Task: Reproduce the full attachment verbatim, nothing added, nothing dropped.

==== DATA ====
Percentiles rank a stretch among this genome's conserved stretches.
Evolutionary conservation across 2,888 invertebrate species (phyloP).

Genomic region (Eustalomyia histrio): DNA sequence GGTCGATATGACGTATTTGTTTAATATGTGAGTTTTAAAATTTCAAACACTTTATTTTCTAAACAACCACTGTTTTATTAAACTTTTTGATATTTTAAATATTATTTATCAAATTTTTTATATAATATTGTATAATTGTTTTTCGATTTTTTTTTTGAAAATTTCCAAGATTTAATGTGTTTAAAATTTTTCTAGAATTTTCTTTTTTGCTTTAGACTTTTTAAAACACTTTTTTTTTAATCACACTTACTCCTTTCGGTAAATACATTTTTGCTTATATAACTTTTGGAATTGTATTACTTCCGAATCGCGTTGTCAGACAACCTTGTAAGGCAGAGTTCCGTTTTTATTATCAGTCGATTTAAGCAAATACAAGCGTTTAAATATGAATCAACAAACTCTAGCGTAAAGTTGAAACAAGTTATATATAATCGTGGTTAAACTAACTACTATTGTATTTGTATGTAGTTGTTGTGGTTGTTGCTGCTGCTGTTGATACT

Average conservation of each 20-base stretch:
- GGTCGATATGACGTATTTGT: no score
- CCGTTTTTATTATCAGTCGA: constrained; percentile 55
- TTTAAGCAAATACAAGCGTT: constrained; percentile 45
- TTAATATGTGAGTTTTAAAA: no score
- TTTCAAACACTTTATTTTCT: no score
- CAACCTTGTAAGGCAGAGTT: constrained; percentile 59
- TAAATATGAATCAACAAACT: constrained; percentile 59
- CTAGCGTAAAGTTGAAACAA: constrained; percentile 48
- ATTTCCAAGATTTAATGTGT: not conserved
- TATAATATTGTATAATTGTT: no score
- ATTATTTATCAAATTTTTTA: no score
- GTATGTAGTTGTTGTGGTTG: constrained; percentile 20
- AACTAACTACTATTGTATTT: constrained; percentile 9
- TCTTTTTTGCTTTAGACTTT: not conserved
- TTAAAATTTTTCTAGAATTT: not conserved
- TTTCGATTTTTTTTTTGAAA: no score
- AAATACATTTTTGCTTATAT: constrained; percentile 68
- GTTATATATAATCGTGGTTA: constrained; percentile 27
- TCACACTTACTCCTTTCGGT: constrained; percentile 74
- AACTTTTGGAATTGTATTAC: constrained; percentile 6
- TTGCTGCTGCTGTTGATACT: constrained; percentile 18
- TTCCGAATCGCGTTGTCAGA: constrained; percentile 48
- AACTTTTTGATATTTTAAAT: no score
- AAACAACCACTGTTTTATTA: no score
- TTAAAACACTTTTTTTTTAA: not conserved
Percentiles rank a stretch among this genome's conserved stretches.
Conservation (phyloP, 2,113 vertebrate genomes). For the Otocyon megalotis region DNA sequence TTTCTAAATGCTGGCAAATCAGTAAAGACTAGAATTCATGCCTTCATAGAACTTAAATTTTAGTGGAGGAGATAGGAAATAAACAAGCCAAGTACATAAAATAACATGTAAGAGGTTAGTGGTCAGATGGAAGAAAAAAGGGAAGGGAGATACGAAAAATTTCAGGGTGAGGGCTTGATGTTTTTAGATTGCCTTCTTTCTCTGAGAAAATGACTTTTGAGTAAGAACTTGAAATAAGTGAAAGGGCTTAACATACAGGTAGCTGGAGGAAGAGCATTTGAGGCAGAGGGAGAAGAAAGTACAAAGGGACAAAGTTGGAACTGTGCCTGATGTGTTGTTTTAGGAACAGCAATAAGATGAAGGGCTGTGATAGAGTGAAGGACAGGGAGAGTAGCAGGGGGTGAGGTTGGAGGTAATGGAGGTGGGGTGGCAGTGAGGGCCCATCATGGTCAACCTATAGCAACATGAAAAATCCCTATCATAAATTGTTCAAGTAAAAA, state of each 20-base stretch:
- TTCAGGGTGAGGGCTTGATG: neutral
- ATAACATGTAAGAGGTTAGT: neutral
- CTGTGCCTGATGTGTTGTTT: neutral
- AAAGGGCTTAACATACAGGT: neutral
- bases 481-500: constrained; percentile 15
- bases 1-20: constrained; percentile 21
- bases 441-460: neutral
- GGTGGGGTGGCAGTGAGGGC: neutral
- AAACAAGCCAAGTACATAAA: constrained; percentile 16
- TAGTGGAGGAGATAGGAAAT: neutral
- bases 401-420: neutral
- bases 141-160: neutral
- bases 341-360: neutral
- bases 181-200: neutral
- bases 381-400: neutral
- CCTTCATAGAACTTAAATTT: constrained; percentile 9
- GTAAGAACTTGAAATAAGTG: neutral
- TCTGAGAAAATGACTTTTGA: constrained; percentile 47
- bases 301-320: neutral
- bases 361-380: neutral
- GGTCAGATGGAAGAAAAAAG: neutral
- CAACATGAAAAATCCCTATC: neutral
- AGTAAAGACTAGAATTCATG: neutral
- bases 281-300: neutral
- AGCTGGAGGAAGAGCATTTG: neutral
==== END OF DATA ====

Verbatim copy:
Percentiles rank a stretch among this genome's conserved stretches.
Evolutionary conservation across 2,888 invertebrate species (phyloP).

Genomic region (Eustalomyia histrio): DNA sequence GGTCGATATGACGTATTTGTTTAATATGTGAGTTTTAAAATTTCAAACACTTTATTTTCTAAACAACCACTGTTTTATTAAACTTTTTGATATTTTAAATATTATTTATCAAATTTTTTATATAATATTGTATAATTGTTTTTCGATTTTTTTTTTGAAAATTTCCAAGATTTAATGTGTTTAAAATTTTTCTAGAATTTTCTTTTTTGCTTTAGACTTTTTAAAACACTTTTTTTTTAATCACACTTACTCCTTTCGGTAAATACATTTTTGCTTATATAACTTTTGGAATTGTATTACTTCCGAATCGCGTTGTCAGACAACCTTGTAAGGCAGAGTTCCGTTTTTATTATCAGTCGATTTAAGCAAATACAAGCGTTTAAATATGAATCAACAAACTCTAGCGTAAAGTTGAAACAAGTTATATATAATCGTGGTTAAACTAACTACTATTGTATTTGTATGTAGTTGTTGTGGTTGTTGCTGCTGCTGTTGATACT

Average conservation of each 20-base stretch:
- GGTCGATATGACGTATTTGT: no score
- CCGTTTTTATTATCAGTCGA: constrained; percentile 55
- TTTAAGCAAATACAAGCGTT: constrained; percentile 45
- TTAATATGTGAGTTTTAAAA: no score
- TTTCAAACACTTTATTTTCT: no score
- CAACCTTGTAAGGCAGAGTT: constrained; percentile 59
- TAAATATGAATCAACAAACT: constrained; percentile 59
- CTAGCGTAAAGTTGAAACAA: constrained; percentile 48
- ATTTCCAAGATTTAATGTGT: not conserved
- TATAATATTGTATAATTGTT: no score
- ATTATTTATCAAATTTTTTA: no score
- GTATGTAGTTGTTGTGGTTG: constrained; percentile 20
- AACTAACTACTATTGTATTT: constrained; percentile 9
- TCTTTTTTGCTTTAGACTTT: not conserved
- TTAAAATTTTTCTAGAATTT: not conserved
- TTTCGATTTTTTTTTTGAAA: no score
- AAATACATTTTTGCTTATAT: constrained; percentile 68
- GTTATATATAATCGTGGTTA: constrained; percentile 27
- TCACACTTACTCCTTTCGGT: constrained; percentile 74
- AACTTTTGGAATTGTATTAC: constrained; percentile 6
- TTGCTGCTGCTGTTGATACT: constrained; percentile 18
- TTCCGAATCGCGTTGTCAGA: constrained; percentile 48
- AACTTTTTGATATTTTAAAT: no score
- AAACAACCACTGTTTTATTA: no score
- TTAAAACACTTTTTTTTTAA: not conserved
Percentiles rank a stretch among this genome's conserved stretches.
Conservation (phyloP, 2,113 vertebrate genomes). For the Otocyon megalotis region DNA sequence TTTCTAAATGCTGGCAAATCAGTAAAGACTAGAATTCATGCCTTCATAGAACTTAAATTTTAGTGGAGGAGATAGGAAATAAACAAGCCAAGTACATAAAATAACATGTAAGAGGTTAGTGGTCAGATGGAAGAAAAAAGGGAAGGGAGATACGAAAAATTTCAGGGTGAGGGCTTGATGTTTTTAGATTGCCTTCTTTCTCTGAGAAAATGACTTTTGAGTAAGAACTTGAAATAAGTGAAAGGGCTTAACATACAGGTAGCTGGAGGAAGAGCATTTGAGGCAGAGGGAGAAGAAAGTACAAAGGGACAAAGTTGGAACTGTGCCTGATGTGTTGTTTTAGGAACAGCAATAAGATGAAGGGCTGTGATAGAGTGAAGGACAGGGAGAGTAGCAGGGGGTGAGGTTGGAGGTAATGGAGGTGGGGTGGCAGTGAGGGCCCATCATGGTCAACCTATAGCAACATGAAAAATCCCTATCATAAATTGTTCAAGTAAAAA, state of each 20-base stretch:
- TTCAGGGTGAGGGCTTGATG: neutral
- ATAACATGTAAGAGGTTAGT: neutral
- CTGTGCCTGATGTGTTGTTT: neutral
- AAAGGGCTTAACATACAGGT: neutral
- bases 481-500: constrained; percentile 15
- bases 1-20: constrained; percentile 21
- bases 441-460: neutral
- GGTGGGGTGGCAGTGAGGGC: neutral
- AAACAAGCCAAGTACATAAA: constrained; percentile 16
- TAGTGGAGGAGATAGGAAAT: neutral
- bases 401-420: neutral
- bases 141-160: neutral
- bases 341-360: neutral
- bases 181-200: neutral
- bases 381-400: neutral
- CCTTCATAGAACTTAAATTT: constrained; percentile 9
- GTAAGAACTTGAAATAAGTG: neutral
- TCTGAGAAAATGACTTTTGA: constrained; percentile 47
- bases 301-320: neutral
- bases 361-380: neutral
- GGTCAGATGGAAGAAAAAAG: neutral
- CAACATGAAAAATCCCTATC: neutral
- AGTAAAGACTAGAATTCATG: neutral
- bases 281-300: neutral
- AGCTGGAGGAAGAGCATTTG: neutral